And perhaps you are one of those people who rarely cries and is not demonstrative about your feelings. Don’t let people pressure you into feeling bad about that. If you simply prefer to deal with your loss privately and process your thoughts and feelings more stoically or analytically because that is your personality, that’s okay.
There are some people who seem to handle pain, loss, and grief without much trouble. It doesn’t necessarily mean they are stronger or, on the other hand, in denial or unfeeling. Somehow, they can just absorb the blow and keep going. If that’s you, do it — keep going. Don’t allow people to question your lack of tears or outward expressions of grief. A sad face shouldn’t be required any more than a happy face. Just be yourself, you don’t have to explain it to anyone. You probably wouldn’t know how to explain it anyway. This whole life thing is pretty much a mystery, isn’t it?
If you are a person of faith, don’t automatically imagine that God will “speak” to you about your loss or give you a vision or a word that will explain it to you.
Don’t assume that, through your loss, God is giving you a “message” to share with others. Some of us are activist types, always looking for ways to help other people. But don’t jump to that, thinking that’s what “God wants” and what unselfish “faith” automatically does. Grief is not about that, it’s about you — your loss, your pain, your darkness. It is not “selfish” to focus on yourself. Grief means you have received a serious wound. There is a time to tend wounds.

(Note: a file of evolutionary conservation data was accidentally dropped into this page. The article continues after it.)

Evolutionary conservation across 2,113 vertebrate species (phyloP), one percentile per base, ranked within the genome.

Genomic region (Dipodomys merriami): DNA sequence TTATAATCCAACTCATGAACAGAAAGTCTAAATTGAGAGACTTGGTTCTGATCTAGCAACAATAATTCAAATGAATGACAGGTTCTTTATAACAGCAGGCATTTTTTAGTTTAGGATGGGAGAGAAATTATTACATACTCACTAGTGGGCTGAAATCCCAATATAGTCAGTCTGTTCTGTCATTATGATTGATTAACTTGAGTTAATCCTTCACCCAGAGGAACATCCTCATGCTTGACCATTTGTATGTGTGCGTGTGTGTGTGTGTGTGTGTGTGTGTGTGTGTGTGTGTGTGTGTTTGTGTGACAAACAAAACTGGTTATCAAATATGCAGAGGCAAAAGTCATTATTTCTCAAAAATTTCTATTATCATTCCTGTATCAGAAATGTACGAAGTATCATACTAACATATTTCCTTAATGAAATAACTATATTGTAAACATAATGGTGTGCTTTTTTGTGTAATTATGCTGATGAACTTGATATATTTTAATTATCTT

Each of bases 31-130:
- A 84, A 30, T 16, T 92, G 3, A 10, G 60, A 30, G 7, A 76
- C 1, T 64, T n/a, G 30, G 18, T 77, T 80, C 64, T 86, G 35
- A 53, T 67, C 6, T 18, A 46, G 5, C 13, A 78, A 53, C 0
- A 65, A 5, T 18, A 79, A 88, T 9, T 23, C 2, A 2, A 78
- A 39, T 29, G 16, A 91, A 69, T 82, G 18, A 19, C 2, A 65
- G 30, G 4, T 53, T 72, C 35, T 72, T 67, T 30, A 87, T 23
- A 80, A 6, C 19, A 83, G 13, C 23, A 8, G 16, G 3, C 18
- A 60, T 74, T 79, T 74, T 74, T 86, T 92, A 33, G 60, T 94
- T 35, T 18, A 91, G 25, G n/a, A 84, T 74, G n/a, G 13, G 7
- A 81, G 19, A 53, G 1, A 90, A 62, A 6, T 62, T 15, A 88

“God-talk” can mean well, but it can also ramp up the pressure to “do grief right” and be “heroic” at a time when you need to heal. Church can be hard too. But if you find yourself dreading or avoiding it, don’t think you’re losing your faith. To be honest, congregations are often not good contexts in which healing can take place. I wish it weren’t so.
It’s okay to hurt, to cry, to fall apart, to withdraw, to get depressed, to be angry, to struggle within yourself and with God and others, to rage against the senselessness of it all, to have no words, and to feel like that for as long as you need. Grief doesn’t follow a timetable. Be patient with yourself, and seek the help of others who will let you be yourself.